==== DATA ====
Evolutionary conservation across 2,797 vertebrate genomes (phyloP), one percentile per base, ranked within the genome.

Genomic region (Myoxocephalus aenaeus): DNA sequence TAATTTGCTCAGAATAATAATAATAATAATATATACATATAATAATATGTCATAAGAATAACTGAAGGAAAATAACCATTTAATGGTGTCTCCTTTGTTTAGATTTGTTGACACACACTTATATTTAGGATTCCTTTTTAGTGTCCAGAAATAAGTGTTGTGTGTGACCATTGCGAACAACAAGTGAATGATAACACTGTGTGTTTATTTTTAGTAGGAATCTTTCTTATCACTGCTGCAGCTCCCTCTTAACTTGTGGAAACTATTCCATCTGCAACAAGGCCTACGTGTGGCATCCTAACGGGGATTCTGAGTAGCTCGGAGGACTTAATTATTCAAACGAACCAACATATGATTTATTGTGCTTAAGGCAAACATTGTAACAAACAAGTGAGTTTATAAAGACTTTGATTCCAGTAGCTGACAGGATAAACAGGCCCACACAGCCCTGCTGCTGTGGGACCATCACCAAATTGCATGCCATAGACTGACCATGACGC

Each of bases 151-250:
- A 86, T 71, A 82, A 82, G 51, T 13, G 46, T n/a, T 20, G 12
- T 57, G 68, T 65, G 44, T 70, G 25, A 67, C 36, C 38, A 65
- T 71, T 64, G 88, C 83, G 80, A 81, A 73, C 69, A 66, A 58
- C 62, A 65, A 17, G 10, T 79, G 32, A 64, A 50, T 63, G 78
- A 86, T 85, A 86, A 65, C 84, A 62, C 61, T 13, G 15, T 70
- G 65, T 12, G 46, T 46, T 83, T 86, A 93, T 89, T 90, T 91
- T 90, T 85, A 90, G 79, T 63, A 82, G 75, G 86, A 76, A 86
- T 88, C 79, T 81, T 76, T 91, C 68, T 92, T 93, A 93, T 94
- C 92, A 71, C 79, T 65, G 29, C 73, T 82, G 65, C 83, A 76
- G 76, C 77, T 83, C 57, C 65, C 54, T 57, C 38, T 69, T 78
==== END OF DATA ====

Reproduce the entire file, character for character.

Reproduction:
Evolutionary conservation across 2,797 vertebrate genomes (phyloP), one percentile per base, ranked within the genome.

Genomic region (Myoxocephalus aenaeus): DNA sequence TAATTTGCTCAGAATAATAATAATAATAATATATACATATAATAATATGTCATAAGAATAACTGAAGGAAAATAACCATTTAATGGTGTCTCCTTTGTTTAGATTTGTTGACACACACTTATATTTAGGATTCCTTTTTAGTGTCCAGAAATAAGTGTTGTGTGTGACCATTGCGAACAACAAGTGAATGATAACACTGTGTGTTTATTTTTAGTAGGAATCTTTCTTATCACTGCTGCAGCTCCCTCTTAACTTGTGGAAACTATTCCATCTGCAACAAGGCCTACGTGTGGCATCCTAACGGGGATTCTGAGTAGCTCGGAGGACTTAATTATTCAAACGAACCAACATATGATTTATTGTGCTTAAGGCAAACATTGTAACAAACAAGTGAGTTTATAAAGACTTTGATTCCAGTAGCTGACAGGATAAACAGGCCCACACAGCCCTGCTGCTGTGGGACCATCACCAAATTGCATGCCATAGACTGACCATGACGC

Each of bases 151-250:
- A 86, T 71, A 82, A 82, G 51, T 13, G 46, T n/a, T 20, G 12
- T 57, G 68, T 65, G 44, T 70, G 25, A 67, C 36, C 38, A 65
- T 71, T 64, G 88, C 83, G 80, A 81, A 73, C 69, A 66, A 58
- C 62, A 65, A 17, G 10, T 79, G 32, A 64, A 50, T 63, G 78
- A 86, T 85, A 86, A 65, C 84, A 62, C 61, T 13, G 15, T 70
- G 65, T 12, G 46, T 46, T 83, T 86, A 93, T 89, T 90, T 91
- T 90, T 85, A 90, G 79, T 63, A 82, G 75, G 86, A 76, A 86
- T 88, C 79, T 81, T 76, T 91, C 68, T 92, T 93, A 93, T 94
- C 92, A 71, C 79, T 65, G 29, C 73, T 82, G 65, C 83, A 76
- G 76, C 77, T 83, C 57, C 65, C 54, T 57, C 38, T 69, T 78